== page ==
Challenge 1: Low provider engagement. The first challenge was low provider engagement. Only four of eight providers completed the GEM-specific clinical reminder and there was no significant difference in documentation of counseling between GEM and EUC. This indicates that participation in GEM may not have impacted provider-level counseling. While this intervention was designed with input from PCPs and healthcare teams, one short training intervention was probably not enough to affect practice change [17]. To address this, we have standardized contact that is more frequent with primary care providers; health coaches regularly attend PC team rounds and clinic meetings. More frequent contact may increase engagement in the intervention and physician-led counseling.

Challenge 2: Health coaching continuity. A second challenge was providing health coaching continuity with unpaid student volunteers. We expected that each health coach would be able to follow the same two or three participants throughout the intervention in order to enhance rapport between participant and health coach and facilitate continuity of conversation. Some volunteers had difficulty committing to a regular weekly schedule and the one-year requirement while others finished their commitment to the program in the middle of the study. Challenges with scheduling affected continuity of coaching, sometimes necessitating multiple health coaches per participant, while reducing the total number of calls conducted. During phase 2, we placed greater emphasis on the alignment of schedules between the assigned health coach and GEM participant and calls were monitored daily to ensure completion. These changes increased the number of calls completed in phase two and decreased the number of coaches needed per GEM participant. For future studies, we have instituted weekly health coach meetings with the health coaching team to review quality and fidelity of recorded counseling sessions as well as to discuss difficult cases. Given the high correlation between coaching calls and weight loss, health coaches now work in pairs to increase call completion with one coach designated as the primary coach and the other as the secondary to cover calls when the primary coach is unavailable. We also standardized and improved the health coach training which we anticipate will lead to improved weight loss outcomes. We added 15 additional hours of training (40 h total) to include more role-play and mock coaching sessions under the supervisor of a lead health coach. Health coaches are now required to pass a coaching exam before being assigned GEM participants.

Challenge 3: Low attendance to MOVE!. Clinical guidelines recommend that patients are referred to intensive, multicomponent behavioral interventions since these have the highest level of evidence for non-surgical interventions [3, 4]. Unfortunately, we expected more GEM participants would enroll in the MOVE! weight management program and this may have been a reason for lower than expected weight loss at 12-months. According to VHA data, participation in at least eight sessions of MOVE! within a 6-month period is associated with maintained weight loss at 3 years (− 2.2% of body weight) [18]. Locatelli et al. reviewed several established MOVE! programs and cited factors that may impact participant engagement including provider knowledge, campus reputation, inclusion of physical activity, engagement of physician champions, and multiple meeting times [35].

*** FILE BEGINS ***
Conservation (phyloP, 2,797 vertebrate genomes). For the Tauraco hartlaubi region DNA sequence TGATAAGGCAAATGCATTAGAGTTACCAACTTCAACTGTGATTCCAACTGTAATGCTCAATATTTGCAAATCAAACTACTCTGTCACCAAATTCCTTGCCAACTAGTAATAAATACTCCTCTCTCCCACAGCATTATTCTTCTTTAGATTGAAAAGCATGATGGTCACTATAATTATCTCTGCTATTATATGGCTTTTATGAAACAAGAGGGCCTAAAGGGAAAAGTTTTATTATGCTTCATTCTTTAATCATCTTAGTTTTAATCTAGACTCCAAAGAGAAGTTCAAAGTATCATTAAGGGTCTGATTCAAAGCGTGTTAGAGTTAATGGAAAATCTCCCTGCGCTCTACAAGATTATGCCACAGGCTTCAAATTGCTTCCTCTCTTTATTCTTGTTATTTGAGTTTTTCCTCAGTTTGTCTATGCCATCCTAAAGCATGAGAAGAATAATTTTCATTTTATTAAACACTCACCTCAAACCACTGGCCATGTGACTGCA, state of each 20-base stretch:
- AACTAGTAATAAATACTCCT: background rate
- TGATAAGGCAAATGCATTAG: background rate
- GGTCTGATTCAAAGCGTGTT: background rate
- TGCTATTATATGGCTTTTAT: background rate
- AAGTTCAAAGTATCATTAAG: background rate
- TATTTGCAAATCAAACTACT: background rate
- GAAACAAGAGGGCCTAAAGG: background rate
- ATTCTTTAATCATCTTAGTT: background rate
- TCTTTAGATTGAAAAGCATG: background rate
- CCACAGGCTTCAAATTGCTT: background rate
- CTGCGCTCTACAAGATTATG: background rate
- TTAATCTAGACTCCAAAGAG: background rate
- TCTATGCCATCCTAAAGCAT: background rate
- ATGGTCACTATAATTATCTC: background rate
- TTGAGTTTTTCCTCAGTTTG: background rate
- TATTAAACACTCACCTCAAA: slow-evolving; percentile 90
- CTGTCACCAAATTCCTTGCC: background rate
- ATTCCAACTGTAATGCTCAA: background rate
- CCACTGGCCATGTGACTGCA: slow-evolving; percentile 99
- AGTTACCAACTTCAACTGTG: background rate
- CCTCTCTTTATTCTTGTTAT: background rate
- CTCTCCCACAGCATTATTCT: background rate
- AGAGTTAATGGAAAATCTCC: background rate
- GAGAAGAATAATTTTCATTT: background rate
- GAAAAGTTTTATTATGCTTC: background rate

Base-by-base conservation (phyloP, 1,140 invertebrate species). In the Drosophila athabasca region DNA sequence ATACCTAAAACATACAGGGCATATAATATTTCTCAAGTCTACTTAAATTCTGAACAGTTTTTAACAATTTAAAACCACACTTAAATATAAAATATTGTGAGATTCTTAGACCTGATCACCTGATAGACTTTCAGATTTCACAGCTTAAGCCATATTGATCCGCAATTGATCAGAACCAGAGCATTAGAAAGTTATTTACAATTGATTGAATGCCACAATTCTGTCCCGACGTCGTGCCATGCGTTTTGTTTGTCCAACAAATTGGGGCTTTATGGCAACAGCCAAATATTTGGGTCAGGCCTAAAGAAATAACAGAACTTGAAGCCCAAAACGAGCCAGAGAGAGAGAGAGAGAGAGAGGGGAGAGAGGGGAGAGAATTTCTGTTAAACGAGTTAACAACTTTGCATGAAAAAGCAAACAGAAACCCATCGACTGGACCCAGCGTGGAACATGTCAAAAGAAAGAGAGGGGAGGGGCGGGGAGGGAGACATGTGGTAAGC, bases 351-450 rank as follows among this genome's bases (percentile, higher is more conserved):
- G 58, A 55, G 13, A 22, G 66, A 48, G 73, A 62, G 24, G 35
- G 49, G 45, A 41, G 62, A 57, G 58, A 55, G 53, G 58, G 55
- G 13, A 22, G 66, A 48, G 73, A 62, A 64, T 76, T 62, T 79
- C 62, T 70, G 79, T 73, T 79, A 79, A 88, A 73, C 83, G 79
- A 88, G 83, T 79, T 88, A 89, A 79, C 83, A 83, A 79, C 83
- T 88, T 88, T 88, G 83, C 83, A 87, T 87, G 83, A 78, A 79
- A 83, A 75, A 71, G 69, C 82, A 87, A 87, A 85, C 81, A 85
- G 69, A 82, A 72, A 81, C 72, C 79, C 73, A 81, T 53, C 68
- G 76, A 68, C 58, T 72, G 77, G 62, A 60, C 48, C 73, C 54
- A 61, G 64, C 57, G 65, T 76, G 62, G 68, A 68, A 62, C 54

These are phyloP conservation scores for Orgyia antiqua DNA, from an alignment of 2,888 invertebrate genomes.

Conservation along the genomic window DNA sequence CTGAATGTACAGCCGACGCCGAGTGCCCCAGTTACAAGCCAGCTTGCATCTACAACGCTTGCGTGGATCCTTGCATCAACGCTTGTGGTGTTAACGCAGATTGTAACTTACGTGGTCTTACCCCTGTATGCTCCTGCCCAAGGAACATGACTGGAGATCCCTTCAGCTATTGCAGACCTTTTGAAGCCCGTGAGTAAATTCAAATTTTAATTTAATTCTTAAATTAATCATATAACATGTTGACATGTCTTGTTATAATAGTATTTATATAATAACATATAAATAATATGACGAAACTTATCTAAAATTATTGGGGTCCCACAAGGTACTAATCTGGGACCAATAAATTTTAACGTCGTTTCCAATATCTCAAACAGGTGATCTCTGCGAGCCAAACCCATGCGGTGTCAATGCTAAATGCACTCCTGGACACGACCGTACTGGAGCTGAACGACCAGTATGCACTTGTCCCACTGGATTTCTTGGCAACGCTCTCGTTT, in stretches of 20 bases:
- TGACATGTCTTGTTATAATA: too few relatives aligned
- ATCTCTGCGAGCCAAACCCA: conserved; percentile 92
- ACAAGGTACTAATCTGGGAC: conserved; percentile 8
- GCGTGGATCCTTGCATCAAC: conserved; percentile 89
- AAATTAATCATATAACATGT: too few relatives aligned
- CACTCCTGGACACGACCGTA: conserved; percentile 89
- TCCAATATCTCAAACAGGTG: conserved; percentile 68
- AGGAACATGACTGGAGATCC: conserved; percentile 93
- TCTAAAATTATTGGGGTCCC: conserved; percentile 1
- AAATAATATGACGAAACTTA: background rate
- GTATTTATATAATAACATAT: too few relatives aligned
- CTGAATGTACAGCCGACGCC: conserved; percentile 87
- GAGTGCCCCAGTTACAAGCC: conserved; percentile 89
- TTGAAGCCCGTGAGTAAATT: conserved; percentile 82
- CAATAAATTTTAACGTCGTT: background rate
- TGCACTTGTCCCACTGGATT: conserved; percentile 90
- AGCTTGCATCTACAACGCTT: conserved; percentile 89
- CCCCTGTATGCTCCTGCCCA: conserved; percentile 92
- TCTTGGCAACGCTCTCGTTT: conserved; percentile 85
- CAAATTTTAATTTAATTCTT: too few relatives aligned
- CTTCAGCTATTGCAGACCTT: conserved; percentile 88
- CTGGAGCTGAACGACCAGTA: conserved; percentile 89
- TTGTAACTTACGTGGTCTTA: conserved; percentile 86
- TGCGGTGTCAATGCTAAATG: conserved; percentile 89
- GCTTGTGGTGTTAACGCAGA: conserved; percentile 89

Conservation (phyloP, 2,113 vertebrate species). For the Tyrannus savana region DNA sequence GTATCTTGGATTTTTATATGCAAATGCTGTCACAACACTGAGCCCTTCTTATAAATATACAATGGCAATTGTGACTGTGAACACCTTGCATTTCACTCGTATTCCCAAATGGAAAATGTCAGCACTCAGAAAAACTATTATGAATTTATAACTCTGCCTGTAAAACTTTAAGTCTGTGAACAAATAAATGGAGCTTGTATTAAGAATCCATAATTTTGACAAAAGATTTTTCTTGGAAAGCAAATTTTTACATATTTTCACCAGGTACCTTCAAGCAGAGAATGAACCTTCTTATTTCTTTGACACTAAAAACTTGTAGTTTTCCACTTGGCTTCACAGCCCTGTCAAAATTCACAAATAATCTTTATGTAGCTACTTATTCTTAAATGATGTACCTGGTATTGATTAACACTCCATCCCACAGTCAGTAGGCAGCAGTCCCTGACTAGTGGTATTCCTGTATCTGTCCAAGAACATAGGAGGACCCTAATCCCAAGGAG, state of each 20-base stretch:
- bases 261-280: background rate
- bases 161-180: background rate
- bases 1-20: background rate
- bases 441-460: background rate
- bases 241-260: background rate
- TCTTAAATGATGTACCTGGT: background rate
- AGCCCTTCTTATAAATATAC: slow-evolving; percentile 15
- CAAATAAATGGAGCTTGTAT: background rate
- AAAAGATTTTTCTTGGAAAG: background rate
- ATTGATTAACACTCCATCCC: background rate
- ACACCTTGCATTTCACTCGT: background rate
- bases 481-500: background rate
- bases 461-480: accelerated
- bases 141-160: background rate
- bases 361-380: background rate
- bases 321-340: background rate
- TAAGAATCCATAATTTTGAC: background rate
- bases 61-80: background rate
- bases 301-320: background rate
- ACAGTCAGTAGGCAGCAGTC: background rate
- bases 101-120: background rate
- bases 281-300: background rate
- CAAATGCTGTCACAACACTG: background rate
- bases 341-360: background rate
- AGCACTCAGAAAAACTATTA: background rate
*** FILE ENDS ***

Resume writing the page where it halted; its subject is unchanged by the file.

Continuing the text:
To address the low attendance rates, we have to develop a stronger, multifaceted approach to encourage participants to attend by supporting and reminding participants of MOVE! appointment times and advertising more broadly. We plan to develop stronger linkages with MOVE! and other programs including the MOVE! Telephone Lifestyle Coaching program [36], the Diabetes Prevention Program [37], and outside companies like Weight Watchers [38] which should provide more options for Veterans who encounter barriers related to work, scheduling and travel.

In addition to addressing challenges identified from this pilot study, we have translated the GEM tool and developed culturally appropriate materials for Spanish-speaking populations. Further research is needed to test efficacy and cost-effectiveness of the GEM intervention. As a next step, we will conduct efficacy studies at both the VHA and at non-VHA clinical sites. This study informed the development of a multi-site cluster-RCT of the GEM intervention (NIH # 1R01DK111928). We also will be testing an adaptation of the GEM intervention using Veteran peer health coaches (VA IIR HX-002119-01A2).

Limitations

A major limitation of this study was that we had difficulty reaching potentially eligible patients via telephone or mail to screen for study entry and encountered high rates of patients declining to participate. Of 414 who were mailed letters and called, 197 (48%) were not reached despite multiple attempts and 78 (19%) actively declined participation. Thus, those that elected to participate in this research study may have been more motivated than the general population or more engaged in VHA health services. We were also underpowered to see statistically significant changes in weight loss and other clinically important outcomes. Other limitations arose from our reliance on self-reported data to assess behavior. Although we selected validated instruments, self-reported data may be susceptible to social desirability bias or recall bias [39, 40]. In this study, research assistants reported that participants had some difficulty quantifying their activity and reporting usual activity levels with the Paffenbarger Physical Activity Questionnaire [31].

Conclusions

This pilot study demonstrated that a technology-assisted health coaching intervention for weight management was feasible and acceptable to patients within the patient-centered medical home model of care. If found to be effective, GEM could improve the delivery of weight management within primary care. By utilizing student health coaches integrated within the healthcare teams, this intervention could help alleviate some of the time and resource constraints found in primary care settings while increasing utilization of existing comprehensive weight management programs.